Beau Geste (1966)
|Year Of Production||1966|
|Running Time||100:07 (Case: 83)|
|RSDL / Flipper||No/No||Cast & Crew|
|Region Coding||1,2,3,4,5,6||Directed By||Douglas Heyes|
|RPI||?||Music||Hans J. Salter|
|Pan & Scan/Full Frame||None||English Dolby Digital 2.0 mono (192Kb/s)|
|Widescreen Aspect Ratio||2.35:1|
|Video Format||576i (PAL)|
|Original Aspect Ratio||2.35:1||Miscellaneous|
|Annoying Product Placement||No|
|Action In or After Credits||No|
The Sahara, 1906; A French Foreign Legion relief column arrives at a burning Fort Zinderneuf in the desert to find all the Legionnaire defenders dead at their posts, save one badly wounded man, and the bodies of Tuaregs spread around. The survivor is Beau Graves, called Beau Geste by his officer, in whose mind we flash back to the story of what happened.
Fleeing America after confessing to a crime he did not commit, Beau (Guy Stockwell) enlists in the French Foreign Legion in the battalion commanded by the jaded and weak Lieutenant De Ruse (Leslie Nielsen) where he comes to the notice of the sadistic Sergeant Major Dagineau (Telly Savalas), who soon has it in for Beau. Beau takes the punishments stoically and gains the admiration of the other recruits including Fouchet (Robert Wolders), Krauss (Leo Gordon), Rostov (Michael Constance) and even Boldini (David Mauro), who becomes Dagineau’s informer. Beau’s position becomes more complicated when his younger brother John (Doug McClure) follows Beau from America and also enlists, giving Dagineau something he can exploit against Beau.
The battalion is ordered to march into the desert to relieve the garrison at Fort Zinderneuf. On the way they are ambushed by Tuaregs and Lieutenant De Ruse badly wounded, so that when they arrive at the fort and relieve the garrison Sergeant Major Dagineau takes command. His savagery soon drives the soldiers to mutiny but when the Tuaregs launch heavy attacks on the fort all men are required to fight. As the attacks continue and legionnaires die the tension between Beau and Dagineau comes to a head.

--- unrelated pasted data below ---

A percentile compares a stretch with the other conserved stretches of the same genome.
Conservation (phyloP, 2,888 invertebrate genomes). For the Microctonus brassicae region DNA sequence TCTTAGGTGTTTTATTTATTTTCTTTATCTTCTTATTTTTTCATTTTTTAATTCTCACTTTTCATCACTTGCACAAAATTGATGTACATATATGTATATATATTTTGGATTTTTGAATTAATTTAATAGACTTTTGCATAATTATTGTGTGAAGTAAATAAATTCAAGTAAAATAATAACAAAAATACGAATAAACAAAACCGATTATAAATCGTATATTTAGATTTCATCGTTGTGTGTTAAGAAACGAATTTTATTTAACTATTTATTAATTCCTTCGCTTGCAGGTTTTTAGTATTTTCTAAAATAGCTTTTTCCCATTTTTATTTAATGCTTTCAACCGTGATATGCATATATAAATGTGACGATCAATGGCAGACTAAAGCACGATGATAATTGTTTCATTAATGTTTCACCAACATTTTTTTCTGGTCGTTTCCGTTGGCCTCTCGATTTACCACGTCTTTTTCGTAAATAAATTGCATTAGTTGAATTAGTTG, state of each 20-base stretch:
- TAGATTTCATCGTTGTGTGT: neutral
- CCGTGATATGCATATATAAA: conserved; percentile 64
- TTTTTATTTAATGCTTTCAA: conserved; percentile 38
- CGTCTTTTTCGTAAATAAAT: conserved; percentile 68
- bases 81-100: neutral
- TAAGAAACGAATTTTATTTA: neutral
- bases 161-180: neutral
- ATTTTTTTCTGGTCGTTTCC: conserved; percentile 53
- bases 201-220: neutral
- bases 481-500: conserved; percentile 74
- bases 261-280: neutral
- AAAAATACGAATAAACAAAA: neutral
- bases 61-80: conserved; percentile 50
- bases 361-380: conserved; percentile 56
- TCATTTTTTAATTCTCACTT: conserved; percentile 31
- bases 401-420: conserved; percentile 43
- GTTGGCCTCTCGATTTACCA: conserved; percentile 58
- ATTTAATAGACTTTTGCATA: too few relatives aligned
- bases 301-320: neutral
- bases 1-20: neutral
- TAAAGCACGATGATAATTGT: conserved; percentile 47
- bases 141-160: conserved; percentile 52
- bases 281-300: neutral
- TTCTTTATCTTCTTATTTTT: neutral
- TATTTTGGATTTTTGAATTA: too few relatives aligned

Beau Geste is based on the 1924 novel of the same name by P.C. Wren. The novel was popular right from the beginning and Hollywood came calling; there was a silent version in 1926 starring Ronald Coleman which was Paramount’s biggest hit of the year, a version with Garry Cooper in 1939, this 1966 film, a satirical version in 1977 The Last Remake of Beau Geste with Marty Feldman, Ann-Margaret and Peter Ustinov and a mini-series in 1982. Universal had originally intended this 1966 version of Beau Geste to be an A list production; at one time Tony Curtis, Dean Martin and Charlton Heston were on the cast list, another time Richard Burton, Peter O’Toole and Albert Finney were linked until finally Universal decided it was going to be too expensive, settled on the cast we have and filmed in a back lot and Arizona.
The result is a B picture, but a colourful and entertaining one which, despite the fact that it was filmed in Technicolor and widescreen Techniscope, feels like a TV movie. Indeed, the screenwriter / director Douglas Heyes was better known as a screenwriter, with credits including Ice Station Zebra (1968) and TV miniseries such as North and South; his credits as director, other than Beau Geste, were mainly in TV. The cinematographer was Bud Thackery, who also worked almost exclusively in TV on series such as Tales of Wells Fargo (1957-62) or Ironside (1968-75), although he did win an Oscar, in the Special Effects category, back in 1941 for Women at War (1940). The score for Beau Geste was by Hans J. Salter; he had been nominated six times for Oscars without winning between 1943 and 1946, the first for It Started with Eve (1941), but had not been nominated since.